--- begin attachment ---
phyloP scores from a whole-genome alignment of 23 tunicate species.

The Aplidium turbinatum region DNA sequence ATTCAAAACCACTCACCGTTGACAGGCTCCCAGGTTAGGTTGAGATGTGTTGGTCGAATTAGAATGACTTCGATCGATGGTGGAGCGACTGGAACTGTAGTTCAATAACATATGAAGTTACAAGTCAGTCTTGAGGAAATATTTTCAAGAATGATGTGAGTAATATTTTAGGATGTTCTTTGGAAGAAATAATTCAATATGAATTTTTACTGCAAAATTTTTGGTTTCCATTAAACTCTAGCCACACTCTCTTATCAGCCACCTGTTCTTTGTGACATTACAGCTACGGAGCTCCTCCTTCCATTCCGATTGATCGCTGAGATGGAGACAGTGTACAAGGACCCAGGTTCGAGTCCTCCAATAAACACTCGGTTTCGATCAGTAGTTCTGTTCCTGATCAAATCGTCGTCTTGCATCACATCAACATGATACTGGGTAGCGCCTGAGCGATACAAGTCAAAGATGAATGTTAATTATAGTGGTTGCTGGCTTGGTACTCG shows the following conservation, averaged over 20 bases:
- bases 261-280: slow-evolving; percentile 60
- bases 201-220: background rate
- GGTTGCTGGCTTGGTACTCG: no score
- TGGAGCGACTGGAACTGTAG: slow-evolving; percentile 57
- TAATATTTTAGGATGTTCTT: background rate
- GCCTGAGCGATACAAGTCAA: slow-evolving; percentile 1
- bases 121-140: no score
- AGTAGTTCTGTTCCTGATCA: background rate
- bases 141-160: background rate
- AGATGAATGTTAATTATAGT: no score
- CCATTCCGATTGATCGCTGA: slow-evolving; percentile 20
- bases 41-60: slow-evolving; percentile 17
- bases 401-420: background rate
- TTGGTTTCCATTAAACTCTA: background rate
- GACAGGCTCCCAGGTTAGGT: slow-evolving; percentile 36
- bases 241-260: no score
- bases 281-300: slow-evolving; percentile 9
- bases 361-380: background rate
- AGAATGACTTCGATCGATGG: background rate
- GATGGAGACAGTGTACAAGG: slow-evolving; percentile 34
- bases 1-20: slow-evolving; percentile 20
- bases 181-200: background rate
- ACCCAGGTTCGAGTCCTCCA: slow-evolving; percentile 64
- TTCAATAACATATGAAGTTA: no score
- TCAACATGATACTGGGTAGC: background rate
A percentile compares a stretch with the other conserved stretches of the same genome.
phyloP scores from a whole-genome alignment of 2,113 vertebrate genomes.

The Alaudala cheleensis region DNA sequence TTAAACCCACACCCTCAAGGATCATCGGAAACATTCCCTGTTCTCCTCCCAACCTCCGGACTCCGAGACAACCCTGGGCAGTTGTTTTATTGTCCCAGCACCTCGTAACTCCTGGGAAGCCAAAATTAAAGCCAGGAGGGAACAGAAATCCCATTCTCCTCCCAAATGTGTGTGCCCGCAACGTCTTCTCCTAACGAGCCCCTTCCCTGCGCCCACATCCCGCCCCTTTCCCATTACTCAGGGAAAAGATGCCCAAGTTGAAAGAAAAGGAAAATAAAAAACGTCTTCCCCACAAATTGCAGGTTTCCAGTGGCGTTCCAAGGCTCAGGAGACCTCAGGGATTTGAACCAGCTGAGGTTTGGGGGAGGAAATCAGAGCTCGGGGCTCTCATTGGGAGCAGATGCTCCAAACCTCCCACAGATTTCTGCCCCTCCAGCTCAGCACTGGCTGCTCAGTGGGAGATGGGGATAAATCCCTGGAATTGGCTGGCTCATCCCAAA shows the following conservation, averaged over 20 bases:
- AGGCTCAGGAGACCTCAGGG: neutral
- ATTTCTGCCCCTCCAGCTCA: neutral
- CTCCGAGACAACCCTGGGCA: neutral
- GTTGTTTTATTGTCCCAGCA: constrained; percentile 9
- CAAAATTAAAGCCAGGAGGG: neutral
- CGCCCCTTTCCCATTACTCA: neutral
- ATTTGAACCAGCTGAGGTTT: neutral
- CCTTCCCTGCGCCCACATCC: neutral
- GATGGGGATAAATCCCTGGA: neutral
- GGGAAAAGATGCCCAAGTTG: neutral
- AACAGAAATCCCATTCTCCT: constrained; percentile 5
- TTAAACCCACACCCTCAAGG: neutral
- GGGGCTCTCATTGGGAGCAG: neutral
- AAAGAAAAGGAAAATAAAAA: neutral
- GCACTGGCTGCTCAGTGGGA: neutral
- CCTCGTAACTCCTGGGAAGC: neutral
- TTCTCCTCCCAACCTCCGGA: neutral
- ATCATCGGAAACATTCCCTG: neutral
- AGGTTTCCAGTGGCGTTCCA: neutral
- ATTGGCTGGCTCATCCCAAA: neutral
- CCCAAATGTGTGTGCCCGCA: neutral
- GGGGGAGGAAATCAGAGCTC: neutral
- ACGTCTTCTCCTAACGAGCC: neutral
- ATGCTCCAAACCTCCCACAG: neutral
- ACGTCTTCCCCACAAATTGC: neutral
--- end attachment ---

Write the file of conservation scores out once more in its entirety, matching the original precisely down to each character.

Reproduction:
phyloP scores from a whole-genome alignment of 23 tunicate species.

The Aplidium turbinatum region DNA sequence ATTCAAAACCACTCACCGTTGACAGGCTCCCAGGTTAGGTTGAGATGTGTTGGTCGAATTAGAATGACTTCGATCGATGGTGGAGCGACTGGAACTGTAGTTCAATAACATATGAAGTTACAAGTCAGTCTTGAGGAAATATTTTCAAGAATGATGTGAGTAATATTTTAGGATGTTCTTTGGAAGAAATAATTCAATATGAATTTTTACTGCAAAATTTTTGGTTTCCATTAAACTCTAGCCACACTCTCTTATCAGCCACCTGTTCTTTGTGACATTACAGCTACGGAGCTCCTCCTTCCATTCCGATTGATCGCTGAGATGGAGACAGTGTACAAGGACCCAGGTTCGAGTCCTCCAATAAACACTCGGTTTCGATCAGTAGTTCTGTTCCTGATCAAATCGTCGTCTTGCATCACATCAACATGATACTGGGTAGCGCCTGAGCGATACAAGTCAAAGATGAATGTTAATTATAGTGGTTGCTGGCTTGGTACTCG shows the following conservation, averaged over 20 bases:
- bases 261-280: slow-evolving; percentile 60
- bases 201-220: background rate
- GGTTGCTGGCTTGGTACTCG: no score
- TGGAGCGACTGGAACTGTAG: slow-evolving; percentile 57
- TAATATTTTAGGATGTTCTT: background rate
- GCCTGAGCGATACAAGTCAA: slow-evolving; percentile 1
- bases 121-140: no score
- AGTAGTTCTGTTCCTGATCA: background rate
- bases 141-160: background rate
- AGATGAATGTTAATTATAGT: no score
- CCATTCCGATTGATCGCTGA: slow-evolving; percentile 20
- bases 41-60: slow-evolving; percentile 17
- bases 401-420: background rate
- TTGGTTTCCATTAAACTCTA: background rate
- GACAGGCTCCCAGGTTAGGT: slow-evolving; percentile 36
- bases 241-260: no score
- bases 281-300: slow-evolving; percentile 9
- bases 361-380: background rate
- AGAATGACTTCGATCGATGG: background rate
- GATGGAGACAGTGTACAAGG: slow-evolving; percentile 34
- bases 1-20: slow-evolving; percentile 20
- bases 181-200: background rate
- ACCCAGGTTCGAGTCCTCCA: slow-evolving; percentile 64
- TTCAATAACATATGAAGTTA: no score
- TCAACATGATACTGGGTAGC: background rate
A percentile compares a stretch with the other conserved stretches of the same genome.
phyloP scores from a whole-genome alignment of 2,113 vertebrate genomes.

The Alaudala cheleensis region DNA sequence TTAAACCCACACCCTCAAGGATCATCGGAAACATTCCCTGTTCTCCTCCCAACCTCCGGACTCCGAGACAACCCTGGGCAGTTGTTTTATTGTCCCAGCACCTCGTAACTCCTGGGAAGCCAAAATTAAAGCCAGGAGGGAACAGAAATCCCATTCTCCTCCCAAATGTGTGTGCCCGCAACGTCTTCTCCTAACGAGCCCCTTCCCTGCGCCCACATCCCGCCCCTTTCCCATTACTCAGGGAAAAGATGCCCAAGTTGAAAGAAAAGGAAAATAAAAAACGTCTTCCCCACAAATTGCAGGTTTCCAGTGGCGTTCCAAGGCTCAGGAGACCTCAGGGATTTGAACCAGCTGAGGTTTGGGGGAGGAAATCAGAGCTCGGGGCTCTCATTGGGAGCAGATGCTCCAAACCTCCCACAGATTTCTGCCCCTCCAGCTCAGCACTGGCTGCTCAGTGGGAGATGGGGATAAATCCCTGGAATTGGCTGGCTCATCCCAAA shows the following conservation, averaged over 20 bases:
- AGGCTCAGGAGACCTCAGGG: neutral
- ATTTCTGCCCCTCCAGCTCA: neutral
- CTCCGAGACAACCCTGGGCA: neutral
- GTTGTTTTATTGTCCCAGCA: constrained; percentile 9
- CAAAATTAAAGCCAGGAGGG: neutral
- CGCCCCTTTCCCATTACTCA: neutral
- ATTTGAACCAGCTGAGGTTT: neutral
- CCTTCCCTGCGCCCACATCC: neutral
- GATGGGGATAAATCCCTGGA: neutral
- GGGAAAAGATGCCCAAGTTG: neutral
- AACAGAAATCCCATTCTCCT: constrained; percentile 5
- TTAAACCCACACCCTCAAGG: neutral
- GGGGCTCTCATTGGGAGCAG: neutral
- AAAGAAAAGGAAAATAAAAA: neutral
- GCACTGGCTGCTCAGTGGGA: neutral
- CCTCGTAACTCCTGGGAAGC: neutral
- TTCTCCTCCCAACCTCCGGA: neutral
- ATCATCGGAAACATTCCCTG: neutral
- AGGTTTCCAGTGGCGTTCCA: neutral
- ATTGGCTGGCTCATCCCAAA: neutral
- CCCAAATGTGTGTGCCCGCA: neutral
- GGGGGAGGAAATCAGAGCTC: neutral
- ACGTCTTCTCCTAACGAGCC: neutral
- ATGCTCCAAACCTCCCACAG: neutral
- ACGTCTTCCCCACAAATTGC: neutral